Deception technology is no longer considered an overly complex cybersecurity solution designed only for the largest enterprises with infinite financial and operational resources. Deception is being adopted more broadly by companies of all sizes and industries and is now recognized as a mature, scalable and standard security control. CISOs know that they need to rationalize where their dollars are being spent, and they must invest wisely in proven technology that can deliver a reasonably quick and measurable ROI. With data breaches continuing to occur at unprecedented rates, it’s clear that a prevention-only defense is no longer sufficient for the modern enterprise. Threat actors are going to get access to corporate networks and the faster, more accurately and more efficiently attackers can be detected, the greater the likelihood they can be shut down before exfiltrating critical data.
Still, questions remain relative to deception technology’s applicability to cyberdefense. There are many answers to this question. The most pertinent one is that it allows defenders to shrink adversary “dwell time” inside their own environment. Let’s talk about deception for a moment before digging into how it can reduce dwell time.
Deception has been used for millennia to win major battles. There was the mythical Trojan horse packed full of soldiers who took over the city in the middle of the night after everyone was asleep. Alexander the Great used deception to beat Porus in a battle by tricking him into thinking he was not crossing a river when in reality, he did cross the river. Genghis Khan deceived his enemies into thinking he was retreating. Surprise! It was a trap. There are many other historical cases where deception was utilized to secure a victory in battle.
Beyond warfare, use of deception is also prevalent in most sports—teams build an offensive strategy to fool the other side into setting up in the wrong defensive scheme so they can get around them and score.
Today, midsize and large enterprises are connected to the internet from locations around the globe. CISOs mostly agree that they are frequently under attack, and they acknowledge that attackers will find a way into their networks. These battles, though, increasingly are taking place not on a battlefield or playing field but in the enterprise, which is essentially a CISOs home turf. Deception allows defenders to utilize that home-field advantage to slow, disrupt, deter and, most importantly, quickly identify the attacker inside the enterprise.
How a Deception Technology Playbook Works
Dwell time, the duration a threat actor has undetected access in a network until it’s completely removed, remains a major security issue today. Discovery increased to 101 days in 2017 from 99 days in 2016 (FireEye/Mandiant’s 2018 M-Trends report) globally and can be considerably longer in many regions. Clearly, adversaries are afforded too much time to move around inside the enterprise once they’ve breached. Among the major home field advantages that deception technology provides is that it enables the security defender to quickly identify attackers or policy violations, close the detection gap and shrink dwell time by rapidly detecting the growing number of in-network threats that other security controls miss. By simplifying and automating processes, it also reduces the mean time to remediation, another critical benefit.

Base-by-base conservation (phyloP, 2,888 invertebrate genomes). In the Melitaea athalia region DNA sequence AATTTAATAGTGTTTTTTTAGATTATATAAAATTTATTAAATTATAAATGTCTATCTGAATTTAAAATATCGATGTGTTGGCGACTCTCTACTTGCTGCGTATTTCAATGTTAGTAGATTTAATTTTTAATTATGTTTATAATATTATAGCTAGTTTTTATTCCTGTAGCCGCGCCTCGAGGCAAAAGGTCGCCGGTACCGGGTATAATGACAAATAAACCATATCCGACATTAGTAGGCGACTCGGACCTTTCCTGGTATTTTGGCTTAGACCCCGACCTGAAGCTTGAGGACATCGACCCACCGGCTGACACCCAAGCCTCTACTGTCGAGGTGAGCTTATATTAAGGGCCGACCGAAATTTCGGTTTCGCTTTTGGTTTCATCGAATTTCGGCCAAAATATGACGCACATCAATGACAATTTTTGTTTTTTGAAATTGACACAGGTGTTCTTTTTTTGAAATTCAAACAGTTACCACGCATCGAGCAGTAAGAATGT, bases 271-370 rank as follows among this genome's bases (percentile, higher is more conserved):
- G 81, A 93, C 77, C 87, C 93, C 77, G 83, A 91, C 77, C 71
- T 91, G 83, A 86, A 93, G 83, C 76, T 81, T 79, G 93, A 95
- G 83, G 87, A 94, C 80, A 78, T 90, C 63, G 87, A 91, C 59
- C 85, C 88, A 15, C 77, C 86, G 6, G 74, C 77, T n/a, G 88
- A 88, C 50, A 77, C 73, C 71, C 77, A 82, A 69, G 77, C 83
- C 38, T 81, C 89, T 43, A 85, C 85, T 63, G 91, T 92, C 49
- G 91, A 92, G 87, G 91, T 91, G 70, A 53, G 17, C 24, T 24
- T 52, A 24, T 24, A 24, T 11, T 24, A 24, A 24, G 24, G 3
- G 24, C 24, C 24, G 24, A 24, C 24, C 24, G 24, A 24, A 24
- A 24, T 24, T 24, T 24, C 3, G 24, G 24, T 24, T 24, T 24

To accomplish all of this, deception must be highly authentic so the attacker cannot discern the difference between true production assets and deceptive assets. Additionally, distributed deception platforms should be flexible enough to deploy seamlessly across network, data center, cloud, endpoints, IoT, ICS-SCADA and POS environments. A well-structured deceptive layer can make this simple by deploying across the enterprise using machine-learning and incorporating golden images to ensure maximum authenticity. It’s also important to note that since the deceptive environment has no employee production value, security teams know that every alert, based upon deception engagement, indicates a real threat or vulnerability. Once an alert is raised, security analysts can either remediate the threat or monitor the adversary and collect intelligence based on their activity.
Organizations should leverage their home field advantage and use their intelligence to apply offensive countermeasures to stay one step ahead of the attacker. Often. threat deception technology is perceived as something you would want to do last versus early on. Yet, whether you have sophisticated or straightforward security controls, identifying threats inside the network as quickly as possible is critical. Over-reliance on a perimeter defense has left too many companies in dangerous situations. Instead, detect early and build a better defense for the future, all on your own terms.